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Birding Report

This has not been an auspicious week for birding at Presqu'ile Provincial Park. (For those interested in word origins, the Latin word "auspex" refers to the bird watcher in ancient Rome.) Nevertheless, at least one surprise was found by birders who braved the elements to visit the Park. For the past several days, there has been continuous ice cover over all of Presqu'ile Bay, a phenomenon that occurs rarely and seldom lasts for more than a few hours. This afternoon, however, a southerly wind has rapidly blown much of the ice away from the outer bay and has begun to expose open water off Salt Point.

TRUMPETER SWANS were reported on January 29 and TUNDRA SWANS reached a high of about 20 birds on that date, before Presqu'ile Bay froze over.

Other waterfowl have been scarce for this time of year. A WHITE-WINGED SCOTER was at Salt Point before the freeze-up, and the long-staying BARROW'S GOLDENEYE and the hybrid duck reported last week have not been seen since January 31. While the ice was moving out this afternoon, diving ducks, mostly GREATER SCAUP, were streaming back into the bay.

It is likely that REDHEADS and CANVASBACKS will be arriving within hours. A HORNED GREBE, one of very few January records, swam towards the lighthouse on January 29 but has not been seen since.

Both adult and immature BALD EAGLES appeared several times in the past week near the lighthouse. BARRED OWLS continue to be seen irregularly.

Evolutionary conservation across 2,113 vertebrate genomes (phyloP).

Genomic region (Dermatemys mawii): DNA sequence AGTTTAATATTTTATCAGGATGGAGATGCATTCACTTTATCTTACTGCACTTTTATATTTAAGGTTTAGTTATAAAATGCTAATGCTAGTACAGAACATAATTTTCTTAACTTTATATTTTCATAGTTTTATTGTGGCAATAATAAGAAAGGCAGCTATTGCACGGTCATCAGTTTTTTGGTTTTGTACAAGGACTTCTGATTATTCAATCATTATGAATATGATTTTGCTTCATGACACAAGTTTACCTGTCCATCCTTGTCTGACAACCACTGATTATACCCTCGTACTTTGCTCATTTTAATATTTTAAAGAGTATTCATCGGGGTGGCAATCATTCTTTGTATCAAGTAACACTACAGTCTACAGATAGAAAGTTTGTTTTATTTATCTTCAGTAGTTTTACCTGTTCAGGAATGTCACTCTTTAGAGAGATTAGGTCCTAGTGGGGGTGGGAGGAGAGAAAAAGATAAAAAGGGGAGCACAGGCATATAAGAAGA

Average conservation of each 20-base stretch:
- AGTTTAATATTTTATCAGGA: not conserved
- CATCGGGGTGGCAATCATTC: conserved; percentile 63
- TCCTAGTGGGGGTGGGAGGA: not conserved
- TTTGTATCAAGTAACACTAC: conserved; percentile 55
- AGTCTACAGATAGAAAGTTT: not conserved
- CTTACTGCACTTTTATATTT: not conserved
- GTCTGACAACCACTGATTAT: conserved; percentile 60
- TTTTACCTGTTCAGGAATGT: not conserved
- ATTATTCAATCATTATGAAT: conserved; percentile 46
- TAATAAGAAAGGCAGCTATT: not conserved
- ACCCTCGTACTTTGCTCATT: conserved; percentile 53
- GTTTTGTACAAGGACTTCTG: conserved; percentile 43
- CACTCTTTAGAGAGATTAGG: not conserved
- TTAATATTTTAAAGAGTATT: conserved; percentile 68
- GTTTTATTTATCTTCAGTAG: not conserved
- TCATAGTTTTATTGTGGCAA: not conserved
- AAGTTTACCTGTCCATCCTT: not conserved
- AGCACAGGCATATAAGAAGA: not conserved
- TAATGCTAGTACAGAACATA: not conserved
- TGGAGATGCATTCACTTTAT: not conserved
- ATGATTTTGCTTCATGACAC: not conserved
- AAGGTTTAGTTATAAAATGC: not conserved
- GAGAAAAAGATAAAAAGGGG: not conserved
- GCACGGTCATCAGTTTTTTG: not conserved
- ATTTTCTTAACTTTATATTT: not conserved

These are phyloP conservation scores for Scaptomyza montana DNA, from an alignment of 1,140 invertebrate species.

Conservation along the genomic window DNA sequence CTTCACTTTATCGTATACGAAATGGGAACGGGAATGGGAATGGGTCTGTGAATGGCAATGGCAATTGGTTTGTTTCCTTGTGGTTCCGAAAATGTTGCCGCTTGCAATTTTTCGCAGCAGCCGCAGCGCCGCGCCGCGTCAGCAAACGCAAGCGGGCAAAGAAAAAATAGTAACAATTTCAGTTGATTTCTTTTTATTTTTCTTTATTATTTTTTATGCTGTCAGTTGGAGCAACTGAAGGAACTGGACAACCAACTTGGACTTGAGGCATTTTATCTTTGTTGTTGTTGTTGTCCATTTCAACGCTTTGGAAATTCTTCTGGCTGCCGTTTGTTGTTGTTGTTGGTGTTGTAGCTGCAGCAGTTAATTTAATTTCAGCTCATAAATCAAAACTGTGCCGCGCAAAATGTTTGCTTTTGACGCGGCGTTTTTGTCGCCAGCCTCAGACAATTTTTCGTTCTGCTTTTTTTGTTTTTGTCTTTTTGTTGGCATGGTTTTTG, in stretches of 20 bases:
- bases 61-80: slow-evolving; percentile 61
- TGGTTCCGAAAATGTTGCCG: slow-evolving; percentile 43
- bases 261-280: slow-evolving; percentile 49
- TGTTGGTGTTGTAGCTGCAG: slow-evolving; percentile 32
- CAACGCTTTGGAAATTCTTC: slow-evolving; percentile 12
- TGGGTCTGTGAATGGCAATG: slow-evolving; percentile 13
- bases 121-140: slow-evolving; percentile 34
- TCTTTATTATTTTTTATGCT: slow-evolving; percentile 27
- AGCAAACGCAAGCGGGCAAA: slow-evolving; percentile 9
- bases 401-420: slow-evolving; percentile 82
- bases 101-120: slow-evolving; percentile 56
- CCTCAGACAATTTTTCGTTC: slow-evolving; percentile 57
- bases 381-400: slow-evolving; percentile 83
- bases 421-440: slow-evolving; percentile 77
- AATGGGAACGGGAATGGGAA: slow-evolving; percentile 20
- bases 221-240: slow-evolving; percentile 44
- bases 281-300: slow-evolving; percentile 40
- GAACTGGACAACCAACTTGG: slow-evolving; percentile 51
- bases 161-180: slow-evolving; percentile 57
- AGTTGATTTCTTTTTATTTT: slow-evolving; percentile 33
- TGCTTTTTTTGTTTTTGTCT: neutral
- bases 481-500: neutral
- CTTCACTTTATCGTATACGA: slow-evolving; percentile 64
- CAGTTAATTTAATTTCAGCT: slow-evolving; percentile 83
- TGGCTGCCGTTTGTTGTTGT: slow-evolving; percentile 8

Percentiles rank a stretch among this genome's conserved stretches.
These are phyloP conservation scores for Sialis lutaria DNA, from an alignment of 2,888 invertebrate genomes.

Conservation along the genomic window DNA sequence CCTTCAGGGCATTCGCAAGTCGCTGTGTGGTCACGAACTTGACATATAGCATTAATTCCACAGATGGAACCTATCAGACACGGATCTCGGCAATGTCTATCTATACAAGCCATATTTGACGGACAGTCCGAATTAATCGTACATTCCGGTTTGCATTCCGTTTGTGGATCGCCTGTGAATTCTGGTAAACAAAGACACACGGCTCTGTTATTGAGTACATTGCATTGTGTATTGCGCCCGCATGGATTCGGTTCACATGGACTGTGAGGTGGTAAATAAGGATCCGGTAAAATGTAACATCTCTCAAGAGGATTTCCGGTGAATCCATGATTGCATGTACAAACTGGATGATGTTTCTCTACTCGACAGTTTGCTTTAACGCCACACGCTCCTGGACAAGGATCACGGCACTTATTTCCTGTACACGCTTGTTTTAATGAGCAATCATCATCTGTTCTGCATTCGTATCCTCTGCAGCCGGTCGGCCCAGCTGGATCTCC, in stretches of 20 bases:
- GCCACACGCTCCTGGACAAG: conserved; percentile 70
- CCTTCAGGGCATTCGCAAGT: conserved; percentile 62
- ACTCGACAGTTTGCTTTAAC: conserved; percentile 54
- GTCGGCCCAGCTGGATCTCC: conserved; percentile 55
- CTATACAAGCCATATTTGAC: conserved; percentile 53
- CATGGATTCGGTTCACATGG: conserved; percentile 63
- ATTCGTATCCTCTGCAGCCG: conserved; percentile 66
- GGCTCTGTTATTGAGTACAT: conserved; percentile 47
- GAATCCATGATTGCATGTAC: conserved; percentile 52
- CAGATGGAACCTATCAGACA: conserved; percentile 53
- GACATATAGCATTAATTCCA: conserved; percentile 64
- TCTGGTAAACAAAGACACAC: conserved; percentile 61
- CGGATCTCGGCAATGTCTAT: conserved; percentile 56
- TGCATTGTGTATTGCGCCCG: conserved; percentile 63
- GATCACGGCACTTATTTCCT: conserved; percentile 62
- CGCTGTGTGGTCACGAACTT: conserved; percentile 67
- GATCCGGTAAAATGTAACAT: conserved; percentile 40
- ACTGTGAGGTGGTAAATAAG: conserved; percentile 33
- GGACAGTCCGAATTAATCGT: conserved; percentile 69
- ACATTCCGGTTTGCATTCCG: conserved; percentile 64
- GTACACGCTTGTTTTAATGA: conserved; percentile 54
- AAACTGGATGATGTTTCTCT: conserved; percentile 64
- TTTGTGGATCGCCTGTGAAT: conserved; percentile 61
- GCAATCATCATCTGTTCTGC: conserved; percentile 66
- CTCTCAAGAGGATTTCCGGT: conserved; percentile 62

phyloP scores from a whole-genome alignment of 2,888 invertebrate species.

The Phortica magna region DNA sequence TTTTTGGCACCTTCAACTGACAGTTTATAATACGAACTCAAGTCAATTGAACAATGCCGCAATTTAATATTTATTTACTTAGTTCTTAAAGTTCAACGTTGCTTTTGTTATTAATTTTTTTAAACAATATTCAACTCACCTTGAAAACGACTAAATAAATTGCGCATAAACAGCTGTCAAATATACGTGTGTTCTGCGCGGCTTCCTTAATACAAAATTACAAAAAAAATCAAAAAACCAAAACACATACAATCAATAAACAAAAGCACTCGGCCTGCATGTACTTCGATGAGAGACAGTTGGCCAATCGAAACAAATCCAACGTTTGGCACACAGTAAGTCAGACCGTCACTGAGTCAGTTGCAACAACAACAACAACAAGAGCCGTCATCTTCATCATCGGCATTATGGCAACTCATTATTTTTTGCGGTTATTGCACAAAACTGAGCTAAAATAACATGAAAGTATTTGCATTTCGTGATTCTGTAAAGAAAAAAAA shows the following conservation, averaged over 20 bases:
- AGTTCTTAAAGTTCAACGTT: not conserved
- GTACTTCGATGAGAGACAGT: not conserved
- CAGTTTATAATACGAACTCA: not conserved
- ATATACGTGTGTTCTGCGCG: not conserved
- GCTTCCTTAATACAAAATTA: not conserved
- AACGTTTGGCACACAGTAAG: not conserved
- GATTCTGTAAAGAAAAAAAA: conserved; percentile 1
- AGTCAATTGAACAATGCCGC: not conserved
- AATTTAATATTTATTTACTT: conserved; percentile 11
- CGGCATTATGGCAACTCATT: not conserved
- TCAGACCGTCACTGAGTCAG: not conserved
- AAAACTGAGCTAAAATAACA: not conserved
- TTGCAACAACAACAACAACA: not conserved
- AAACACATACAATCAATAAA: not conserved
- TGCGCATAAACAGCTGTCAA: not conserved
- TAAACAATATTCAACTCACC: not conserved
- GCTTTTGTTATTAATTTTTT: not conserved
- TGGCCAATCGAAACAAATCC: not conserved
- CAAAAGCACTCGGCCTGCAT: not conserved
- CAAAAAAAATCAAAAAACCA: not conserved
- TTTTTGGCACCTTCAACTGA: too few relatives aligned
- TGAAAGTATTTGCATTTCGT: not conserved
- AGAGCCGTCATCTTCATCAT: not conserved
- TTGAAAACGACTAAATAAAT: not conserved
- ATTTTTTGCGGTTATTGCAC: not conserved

A NORTHERN SHRIKE was present on January 30. COMMON RAVENS were seen on two consecutive days.

All of the remaining sightings in this report were at feeders along Bayshore Road: a CAROLINA WREN appearing regularly at # 186, a SONG SPARROW at # 30, two WHITE-THROATED SPARROWS at # 83, about ten RED-WINGED BLACKBIRDS between # 83 and # 102, and a PINE SISKIN at # 186.

The male BARROW'S GOLDENEYE, listed as missing in action in yesterday's report, is back on duty this morning, best seen with a scope from 186 Bayshore Road or from the lighthouse.

To reach Presqu'ile Provincial Park, follow the signs from Brighton.

Locations within the Park are shown on a map at the back of a tabloid that is available at the Park gate. The narrow channel between Owen Point and Gull Island is now ice-covered most of the time, but the ice, while appearing to be thick, might not support the weight of a human.

However, the water beneath the crust, if there is any, is only ankle-deep. The surrounding shoreline can be very slippery. Birders are encouraged to record their observations on the bird sightings board provided near the campground office by The Friends of Presqu'ile Park and to fill out a rare bird report for species not listed there.

Questions and comments about bird sightings at Presqu'ile may be directed to: FHELLEINER@TRENTU.CA.


Fred Helleiner